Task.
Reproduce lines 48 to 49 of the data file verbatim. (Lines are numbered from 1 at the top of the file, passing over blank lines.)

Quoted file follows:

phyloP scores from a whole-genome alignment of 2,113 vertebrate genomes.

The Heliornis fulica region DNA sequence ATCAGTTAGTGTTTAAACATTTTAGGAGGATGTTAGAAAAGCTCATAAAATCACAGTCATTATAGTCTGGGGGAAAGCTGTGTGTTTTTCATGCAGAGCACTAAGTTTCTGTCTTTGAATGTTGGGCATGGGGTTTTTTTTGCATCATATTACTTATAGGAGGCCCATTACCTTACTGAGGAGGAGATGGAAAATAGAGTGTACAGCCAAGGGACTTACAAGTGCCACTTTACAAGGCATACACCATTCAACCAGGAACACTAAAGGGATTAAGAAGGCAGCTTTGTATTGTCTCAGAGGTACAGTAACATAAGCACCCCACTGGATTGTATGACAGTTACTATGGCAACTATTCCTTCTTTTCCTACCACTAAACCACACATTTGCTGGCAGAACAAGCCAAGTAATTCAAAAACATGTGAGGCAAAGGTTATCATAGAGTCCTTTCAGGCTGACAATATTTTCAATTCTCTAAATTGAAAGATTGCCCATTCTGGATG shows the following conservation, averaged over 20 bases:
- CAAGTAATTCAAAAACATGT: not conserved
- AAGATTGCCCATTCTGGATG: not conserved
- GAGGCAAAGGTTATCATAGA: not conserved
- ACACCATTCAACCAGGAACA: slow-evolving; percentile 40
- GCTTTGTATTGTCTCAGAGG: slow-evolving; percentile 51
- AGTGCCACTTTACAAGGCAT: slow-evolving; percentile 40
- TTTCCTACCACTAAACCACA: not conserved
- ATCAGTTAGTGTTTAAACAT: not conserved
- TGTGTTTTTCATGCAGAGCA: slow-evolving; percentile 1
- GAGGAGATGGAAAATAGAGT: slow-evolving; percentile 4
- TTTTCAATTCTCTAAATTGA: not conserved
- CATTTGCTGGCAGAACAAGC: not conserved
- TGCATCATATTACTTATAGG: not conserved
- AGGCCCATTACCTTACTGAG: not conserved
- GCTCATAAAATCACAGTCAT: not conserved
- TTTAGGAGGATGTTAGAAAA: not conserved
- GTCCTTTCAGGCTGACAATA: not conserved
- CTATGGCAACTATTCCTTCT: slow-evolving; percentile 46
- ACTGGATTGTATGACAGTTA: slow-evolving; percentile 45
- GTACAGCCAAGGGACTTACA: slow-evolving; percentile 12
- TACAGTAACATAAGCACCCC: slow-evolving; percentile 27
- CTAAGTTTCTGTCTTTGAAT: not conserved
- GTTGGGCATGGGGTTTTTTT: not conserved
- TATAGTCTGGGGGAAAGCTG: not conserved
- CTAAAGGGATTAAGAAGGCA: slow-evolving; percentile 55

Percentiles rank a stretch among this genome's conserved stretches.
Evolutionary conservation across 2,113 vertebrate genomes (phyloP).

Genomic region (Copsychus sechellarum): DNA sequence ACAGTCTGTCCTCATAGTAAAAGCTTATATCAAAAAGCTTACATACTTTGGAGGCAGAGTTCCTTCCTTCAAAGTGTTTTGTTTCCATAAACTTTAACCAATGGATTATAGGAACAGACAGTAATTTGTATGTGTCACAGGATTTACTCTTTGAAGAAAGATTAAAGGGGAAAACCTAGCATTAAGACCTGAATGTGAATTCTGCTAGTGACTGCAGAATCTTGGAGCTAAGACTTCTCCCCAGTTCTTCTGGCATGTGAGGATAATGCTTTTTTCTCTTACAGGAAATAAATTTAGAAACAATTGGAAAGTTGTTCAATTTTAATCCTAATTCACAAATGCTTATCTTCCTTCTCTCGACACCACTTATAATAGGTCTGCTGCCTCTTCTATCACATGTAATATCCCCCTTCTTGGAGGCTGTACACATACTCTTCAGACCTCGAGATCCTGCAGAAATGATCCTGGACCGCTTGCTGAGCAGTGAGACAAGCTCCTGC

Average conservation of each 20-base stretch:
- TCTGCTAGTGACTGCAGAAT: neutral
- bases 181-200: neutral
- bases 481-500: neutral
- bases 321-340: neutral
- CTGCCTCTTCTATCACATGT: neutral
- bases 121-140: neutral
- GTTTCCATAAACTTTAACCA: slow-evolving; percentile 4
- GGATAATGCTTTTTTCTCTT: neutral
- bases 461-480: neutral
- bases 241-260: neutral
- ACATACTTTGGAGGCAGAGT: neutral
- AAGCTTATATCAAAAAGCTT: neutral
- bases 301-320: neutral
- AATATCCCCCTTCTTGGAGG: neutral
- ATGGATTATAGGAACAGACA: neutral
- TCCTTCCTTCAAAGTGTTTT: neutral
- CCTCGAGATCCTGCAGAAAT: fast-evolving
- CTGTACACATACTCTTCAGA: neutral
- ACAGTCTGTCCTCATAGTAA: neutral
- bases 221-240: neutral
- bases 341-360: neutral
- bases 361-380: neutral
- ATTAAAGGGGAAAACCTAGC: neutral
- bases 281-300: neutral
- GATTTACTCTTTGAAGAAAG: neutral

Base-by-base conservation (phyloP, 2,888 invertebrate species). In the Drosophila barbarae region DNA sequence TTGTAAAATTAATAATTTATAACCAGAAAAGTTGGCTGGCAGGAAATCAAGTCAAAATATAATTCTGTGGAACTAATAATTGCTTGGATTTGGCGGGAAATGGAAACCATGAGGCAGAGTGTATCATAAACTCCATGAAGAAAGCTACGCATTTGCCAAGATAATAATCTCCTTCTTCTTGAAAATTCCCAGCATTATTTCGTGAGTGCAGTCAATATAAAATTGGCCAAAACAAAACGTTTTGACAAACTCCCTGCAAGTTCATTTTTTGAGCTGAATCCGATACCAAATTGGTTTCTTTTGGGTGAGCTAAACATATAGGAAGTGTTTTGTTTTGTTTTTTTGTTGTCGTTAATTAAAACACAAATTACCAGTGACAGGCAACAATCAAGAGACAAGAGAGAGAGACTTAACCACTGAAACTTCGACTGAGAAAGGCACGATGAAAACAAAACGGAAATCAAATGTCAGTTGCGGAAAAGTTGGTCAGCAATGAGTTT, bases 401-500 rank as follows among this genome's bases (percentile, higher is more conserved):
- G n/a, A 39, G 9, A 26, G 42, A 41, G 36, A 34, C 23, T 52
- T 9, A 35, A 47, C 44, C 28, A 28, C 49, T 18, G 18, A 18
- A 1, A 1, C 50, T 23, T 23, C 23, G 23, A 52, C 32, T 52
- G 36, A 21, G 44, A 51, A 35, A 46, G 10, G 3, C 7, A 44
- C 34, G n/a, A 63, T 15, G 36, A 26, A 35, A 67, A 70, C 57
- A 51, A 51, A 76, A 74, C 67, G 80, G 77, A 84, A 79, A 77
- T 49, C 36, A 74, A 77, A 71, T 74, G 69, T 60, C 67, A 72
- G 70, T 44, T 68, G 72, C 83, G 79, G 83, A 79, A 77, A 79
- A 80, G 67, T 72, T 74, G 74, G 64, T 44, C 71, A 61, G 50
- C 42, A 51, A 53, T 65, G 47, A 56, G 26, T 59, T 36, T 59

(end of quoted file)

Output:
- CCTCGAGATCCTGCAGAAAT: fast-evolving
- CTGTACACATACTCTTCAGA: neutral